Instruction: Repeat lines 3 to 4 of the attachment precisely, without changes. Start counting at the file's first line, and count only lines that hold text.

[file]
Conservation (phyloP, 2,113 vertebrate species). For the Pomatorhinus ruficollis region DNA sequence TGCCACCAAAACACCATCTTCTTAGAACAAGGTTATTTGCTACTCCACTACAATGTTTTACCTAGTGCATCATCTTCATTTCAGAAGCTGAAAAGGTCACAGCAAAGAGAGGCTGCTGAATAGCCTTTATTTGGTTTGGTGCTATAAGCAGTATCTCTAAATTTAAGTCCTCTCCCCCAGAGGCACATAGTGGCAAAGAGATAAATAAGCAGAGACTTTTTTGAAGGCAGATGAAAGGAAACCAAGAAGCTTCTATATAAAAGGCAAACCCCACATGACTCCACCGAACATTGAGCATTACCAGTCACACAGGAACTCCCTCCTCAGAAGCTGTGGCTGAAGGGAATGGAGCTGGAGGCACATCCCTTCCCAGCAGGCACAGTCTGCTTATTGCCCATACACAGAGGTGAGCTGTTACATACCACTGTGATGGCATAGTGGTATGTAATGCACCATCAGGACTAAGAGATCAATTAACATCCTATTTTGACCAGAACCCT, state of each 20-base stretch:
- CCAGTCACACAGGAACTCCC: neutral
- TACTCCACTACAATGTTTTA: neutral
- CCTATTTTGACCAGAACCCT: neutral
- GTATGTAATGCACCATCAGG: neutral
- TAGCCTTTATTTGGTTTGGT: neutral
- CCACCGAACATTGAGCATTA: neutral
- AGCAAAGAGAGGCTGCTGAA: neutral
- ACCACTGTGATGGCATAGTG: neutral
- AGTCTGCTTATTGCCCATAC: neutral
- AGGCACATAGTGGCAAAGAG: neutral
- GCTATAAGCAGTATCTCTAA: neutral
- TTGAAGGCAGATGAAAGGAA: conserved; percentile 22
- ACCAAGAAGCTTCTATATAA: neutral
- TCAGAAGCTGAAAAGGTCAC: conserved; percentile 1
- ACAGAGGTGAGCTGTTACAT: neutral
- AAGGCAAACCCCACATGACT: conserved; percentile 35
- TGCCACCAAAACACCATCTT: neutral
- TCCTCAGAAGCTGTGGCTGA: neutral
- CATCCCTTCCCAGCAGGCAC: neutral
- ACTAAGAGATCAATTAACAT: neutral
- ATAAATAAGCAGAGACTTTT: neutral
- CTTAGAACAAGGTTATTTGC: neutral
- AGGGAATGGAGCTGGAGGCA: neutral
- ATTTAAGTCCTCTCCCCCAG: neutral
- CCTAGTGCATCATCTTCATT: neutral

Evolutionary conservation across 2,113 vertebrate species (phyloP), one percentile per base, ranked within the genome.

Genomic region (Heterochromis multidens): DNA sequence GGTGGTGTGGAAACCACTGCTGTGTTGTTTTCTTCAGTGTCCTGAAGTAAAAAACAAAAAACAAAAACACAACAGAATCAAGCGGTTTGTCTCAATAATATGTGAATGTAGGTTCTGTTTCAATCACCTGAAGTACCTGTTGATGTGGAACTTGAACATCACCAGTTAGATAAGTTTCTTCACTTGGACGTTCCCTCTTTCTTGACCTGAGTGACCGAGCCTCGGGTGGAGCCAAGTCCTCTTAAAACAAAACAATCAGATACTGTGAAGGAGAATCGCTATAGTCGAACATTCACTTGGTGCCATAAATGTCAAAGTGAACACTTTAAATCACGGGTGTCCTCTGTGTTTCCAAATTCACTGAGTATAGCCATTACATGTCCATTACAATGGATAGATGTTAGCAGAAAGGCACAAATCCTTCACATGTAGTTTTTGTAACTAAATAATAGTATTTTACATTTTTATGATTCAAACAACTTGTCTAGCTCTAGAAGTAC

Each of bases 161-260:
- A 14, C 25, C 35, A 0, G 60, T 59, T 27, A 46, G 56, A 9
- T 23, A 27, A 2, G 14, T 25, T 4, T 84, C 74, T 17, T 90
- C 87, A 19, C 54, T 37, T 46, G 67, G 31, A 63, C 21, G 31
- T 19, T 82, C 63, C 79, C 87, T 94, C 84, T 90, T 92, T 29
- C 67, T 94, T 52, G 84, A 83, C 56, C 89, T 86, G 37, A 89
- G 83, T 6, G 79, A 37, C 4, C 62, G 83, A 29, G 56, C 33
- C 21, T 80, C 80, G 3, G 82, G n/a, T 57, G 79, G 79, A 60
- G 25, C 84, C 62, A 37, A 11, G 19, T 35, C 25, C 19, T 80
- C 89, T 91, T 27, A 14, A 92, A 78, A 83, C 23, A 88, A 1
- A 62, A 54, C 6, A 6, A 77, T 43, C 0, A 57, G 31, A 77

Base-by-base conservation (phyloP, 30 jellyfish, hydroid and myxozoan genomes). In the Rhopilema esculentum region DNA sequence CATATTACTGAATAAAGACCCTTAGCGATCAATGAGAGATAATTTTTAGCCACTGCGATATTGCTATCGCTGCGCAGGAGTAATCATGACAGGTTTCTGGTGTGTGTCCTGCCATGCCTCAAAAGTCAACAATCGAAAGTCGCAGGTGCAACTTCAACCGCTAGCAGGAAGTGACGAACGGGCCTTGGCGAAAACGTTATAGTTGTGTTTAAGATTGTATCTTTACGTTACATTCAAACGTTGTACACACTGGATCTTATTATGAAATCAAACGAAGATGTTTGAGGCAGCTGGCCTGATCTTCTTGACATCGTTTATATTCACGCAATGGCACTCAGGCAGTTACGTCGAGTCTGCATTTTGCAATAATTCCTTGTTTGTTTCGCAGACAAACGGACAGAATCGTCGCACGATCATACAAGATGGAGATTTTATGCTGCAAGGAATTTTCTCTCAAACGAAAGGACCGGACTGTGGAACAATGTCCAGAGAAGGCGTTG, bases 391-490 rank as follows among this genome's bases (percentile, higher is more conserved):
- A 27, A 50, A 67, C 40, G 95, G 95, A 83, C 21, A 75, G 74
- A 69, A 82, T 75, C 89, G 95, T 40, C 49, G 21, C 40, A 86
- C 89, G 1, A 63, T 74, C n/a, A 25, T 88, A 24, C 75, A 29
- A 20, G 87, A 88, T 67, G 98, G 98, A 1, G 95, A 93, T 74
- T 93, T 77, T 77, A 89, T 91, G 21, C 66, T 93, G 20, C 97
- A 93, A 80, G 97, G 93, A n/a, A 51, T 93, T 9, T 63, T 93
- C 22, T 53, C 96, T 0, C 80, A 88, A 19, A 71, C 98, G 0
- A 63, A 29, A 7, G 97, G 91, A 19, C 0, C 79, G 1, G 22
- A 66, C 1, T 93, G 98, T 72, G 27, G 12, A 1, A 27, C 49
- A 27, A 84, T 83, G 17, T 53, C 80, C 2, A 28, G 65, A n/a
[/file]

- TACTCCACTACAATGTTTTA: neutral
- CCTATTTTGACCAGAACCCT: neutral